The people of Nazareth, who knew Jesus well, did not believe in him. 6:42

Jesus says we must eat his flesh and drink his blood if we want to have eternal life. 6:53-56

Jesus chose “a devil” for an apostle. Oh well, everyone makes mistakes. 6:70

Even Jesus’ family didn’t believe in him. 7:5

Jesus falsely accuses people of trying to kill him. But the people he accuses say to him, “Thou hast a devil: who goeth about to kill thee?” 7:19-20

“We be not born of fornication” — implying that Jesus was. 8:41

After Jesus makes the foolish claim that those who believe in him will never die, his listeners reply, “now we know that thou hast a devil.” 8:52

Jesus spits on the ground, mixes his spit with the dirt, and rubs the muddy spit on a blind man’s eyes. 9:6

“All that ever came before me are thieves and robbers.” All the prophets, kings, and heroes of the Old Testament; everyone that ever lived before him was a thief and a robber. 10:8

Jesus says that whatever you ask either him or his father for you will receive. Now how’s that for a big lie? 14:13-14, 15:7, 15:16, 16:23

Peter is caught fishing naked. 21:7

Those who heard the apostles speaking in tongues thought they were drunk. Maybe they were. 2:13

Peter says that their strange behavior (speaking in tongues, etc.) was to be expected since they were living in “the last days.” 2:17

Jesus did a little time in hell. 2:31

Philip made “unclean spirits” scream as they left the bodies of the people they possessed. 8:7

Peter has a dream in which God show him “wild beasts, and creeping things, and fowls.” The voice (God’s?) says, “Rise, Peter: kill and eat.” 10:10-13

Peter says that Jesus healed “all that were oppressed of the devil.” (Including Judas?) 10:38

Peter describes the vision that he had in the last chapter (10:10-13). All kinds of beasts, creeping things, and fowls drop down from the sky in a big sheet, and a voice (God’s, Satan’s?) tells him to “Arise, Peter; slay and eat.” 11:5-6

Paul meets “a certain damsel possessed with a spirit of divination.” 16:16

The philosophers in Athens considered Paul a “babbler” who worshipped strange gods. 17:18

Now this is funny. Paul, a guy who converted to Christianity because he heard voices, calls the Greeks too darned superstitious. Talk about the pot calling the kettle black! 17:22

“The school of Tyrannus” is the only school that is ever mentioned in the Bible. 19:9

Sick people were cured by touching the handkerchief or apron of Paul. And the evil spirits when out of them.” 19:12

Evil spirits know Jesus and Paul. They also jump on people and strip them of their clothes. 19:15-16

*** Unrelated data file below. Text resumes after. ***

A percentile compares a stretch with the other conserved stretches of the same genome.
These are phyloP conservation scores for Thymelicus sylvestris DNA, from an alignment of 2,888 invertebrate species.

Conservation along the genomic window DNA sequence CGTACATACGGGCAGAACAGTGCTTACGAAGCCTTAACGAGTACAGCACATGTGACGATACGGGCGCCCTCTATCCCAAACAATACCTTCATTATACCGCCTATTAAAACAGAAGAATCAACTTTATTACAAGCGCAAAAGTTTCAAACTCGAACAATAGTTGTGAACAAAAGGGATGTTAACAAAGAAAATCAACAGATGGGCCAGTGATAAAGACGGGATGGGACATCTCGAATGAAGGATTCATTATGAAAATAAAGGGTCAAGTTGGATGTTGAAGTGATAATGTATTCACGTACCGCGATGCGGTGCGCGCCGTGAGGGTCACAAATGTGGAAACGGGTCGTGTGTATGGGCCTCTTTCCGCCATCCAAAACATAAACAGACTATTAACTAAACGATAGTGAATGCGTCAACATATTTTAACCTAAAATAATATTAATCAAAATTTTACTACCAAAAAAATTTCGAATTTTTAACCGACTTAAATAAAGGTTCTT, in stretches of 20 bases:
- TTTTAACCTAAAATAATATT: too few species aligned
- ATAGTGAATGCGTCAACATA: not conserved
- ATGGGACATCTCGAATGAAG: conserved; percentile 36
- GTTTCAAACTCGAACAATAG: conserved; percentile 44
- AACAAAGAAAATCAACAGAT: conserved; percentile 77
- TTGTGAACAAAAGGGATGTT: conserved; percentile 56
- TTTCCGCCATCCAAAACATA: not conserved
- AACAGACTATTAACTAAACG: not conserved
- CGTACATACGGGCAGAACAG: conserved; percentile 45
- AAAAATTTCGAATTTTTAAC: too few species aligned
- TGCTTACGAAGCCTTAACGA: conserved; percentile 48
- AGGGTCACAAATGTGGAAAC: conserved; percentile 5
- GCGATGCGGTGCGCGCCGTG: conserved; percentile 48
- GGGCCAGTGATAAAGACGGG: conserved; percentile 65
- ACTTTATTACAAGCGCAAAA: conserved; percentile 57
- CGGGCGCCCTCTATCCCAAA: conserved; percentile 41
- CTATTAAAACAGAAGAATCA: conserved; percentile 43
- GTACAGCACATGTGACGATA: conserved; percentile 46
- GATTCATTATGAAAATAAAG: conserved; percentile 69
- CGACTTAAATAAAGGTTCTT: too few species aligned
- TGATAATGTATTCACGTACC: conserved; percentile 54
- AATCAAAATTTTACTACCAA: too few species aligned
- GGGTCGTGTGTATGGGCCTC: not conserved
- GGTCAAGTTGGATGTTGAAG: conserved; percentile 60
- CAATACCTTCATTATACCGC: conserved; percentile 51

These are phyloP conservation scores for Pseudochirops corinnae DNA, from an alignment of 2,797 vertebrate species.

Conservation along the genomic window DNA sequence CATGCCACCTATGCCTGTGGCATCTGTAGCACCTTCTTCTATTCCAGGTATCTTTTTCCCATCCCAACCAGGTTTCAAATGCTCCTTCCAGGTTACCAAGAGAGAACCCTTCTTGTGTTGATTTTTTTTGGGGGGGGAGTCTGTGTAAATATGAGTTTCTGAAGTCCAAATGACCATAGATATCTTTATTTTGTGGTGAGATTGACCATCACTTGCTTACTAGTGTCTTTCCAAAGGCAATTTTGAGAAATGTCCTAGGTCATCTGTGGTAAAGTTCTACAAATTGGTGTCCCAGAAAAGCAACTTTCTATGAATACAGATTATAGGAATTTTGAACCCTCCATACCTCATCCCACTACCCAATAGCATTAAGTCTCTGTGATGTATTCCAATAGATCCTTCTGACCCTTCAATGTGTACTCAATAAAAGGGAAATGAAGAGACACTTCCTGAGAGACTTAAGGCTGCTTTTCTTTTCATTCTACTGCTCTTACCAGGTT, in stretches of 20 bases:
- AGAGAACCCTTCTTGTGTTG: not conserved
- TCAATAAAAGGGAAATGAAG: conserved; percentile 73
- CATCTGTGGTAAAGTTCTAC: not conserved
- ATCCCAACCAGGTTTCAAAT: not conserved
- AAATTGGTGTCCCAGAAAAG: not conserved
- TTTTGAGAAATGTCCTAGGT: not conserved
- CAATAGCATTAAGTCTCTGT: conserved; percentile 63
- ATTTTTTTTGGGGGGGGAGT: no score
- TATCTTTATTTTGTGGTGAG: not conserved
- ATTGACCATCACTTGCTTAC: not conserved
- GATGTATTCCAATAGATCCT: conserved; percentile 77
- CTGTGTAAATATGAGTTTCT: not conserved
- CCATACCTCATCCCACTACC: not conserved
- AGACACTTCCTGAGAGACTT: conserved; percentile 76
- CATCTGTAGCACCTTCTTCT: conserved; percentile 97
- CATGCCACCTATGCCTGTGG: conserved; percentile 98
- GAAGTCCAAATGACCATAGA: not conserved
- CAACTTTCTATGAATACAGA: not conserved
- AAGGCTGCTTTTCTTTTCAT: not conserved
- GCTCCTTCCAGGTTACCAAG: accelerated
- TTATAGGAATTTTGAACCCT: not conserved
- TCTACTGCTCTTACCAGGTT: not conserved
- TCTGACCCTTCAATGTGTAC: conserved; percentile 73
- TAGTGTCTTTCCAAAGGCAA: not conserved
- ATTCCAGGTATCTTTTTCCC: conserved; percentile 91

A great multitude cry out “all with one voice” for two hours saying, “Great is Diana of the Ephesians.” 19:34

Eutychus was the first casualty of many long boring sermons. 20:9

Paul, that “pestilent fellow,” is described as a “ringleader of the sect of Nazarenes.” 24:5

Paul is bitten by a poisonous snake and yet lives. The “barbarians” who were shipwrecked with him thought he must be a murderer since he was bitten; but then they changed their minds and thought him to be a god since he didn’t die. 28:3-6

The Jews of Rome refer to Paul’s religion as a sect. 28:22

Paul asks the very good question: “Is there unrighteousness who taketh vengeance [upon innocent people]?” The obvious answer to this is, yes. Paul then quickly adds, “I speak as a man.” What else could he speak as? A donkey or a god, perhaps? 3:5

Paul says that Abraham needed God’s help to father Isaac when he was 100 years old. But Abraham, when he was even older, managed to father six more children with a new wife without any divine assistance (Gen.21:2, 25:1-2). 4:19

There is nothing good about Paul. 7:18

Paul says that everyone, even in his day, had the gospel preached to them. Even the Native Americans, Asians, Pacific Islanders? 10:18

Paul says that only wimps are vegetarians. 14:2

1 Corinthians
Poor Paul is confused. First he says that he baptized no one. Well, except for Crispus and Gaius. And maybe Stephanus and his household. He can’t remember if he did it to anyone else. 1:14-16

God saves fools and is pleased with their foolishness. 1:21 God has “chosen the foolish things of the world.” 1:27
If you are to be a good Christian you must try to know nothing. 2:2-5

Paul says the “princes of this world” crucified Jesus. But according to the gospels, there were no princes involved with Jesus’ execution. 2:8

Paul establishes his own cult by telling others to follow him. 4:16

Paul delivers someone’s body to Satan so that his flesh can be destroyed and his soul saved. 5:5

A believer should not sue another believer in court. 6:6-7

Paul asks if he should “take the members of Christ, and make them members of an harlot?” He further asks, “Know ye not that he which is joined to an harlot is one body?” I didn’t know that. 6:15-16

“But to the rest speak I, not the Lord.” Really? So this stuff is in scripture but is not inspired by God? 7:12

Paul says those who are circumcised should “not become uncircumcised.” (It’s pretty hard to undo.) 7:18

Slaves should not desire their freedom. 7:21

“Now concerning virgins I have no commandment of the Lord: yet I give my judgment.” So this is just Paul’s opinion and is not divinely inspired scripture? 7:25

Paul, like Jesus and the other New Testament writers, expects the end to come soon. “The time is short.” So there’s no time for sex, anyway, since the world will be ending soon. 7:29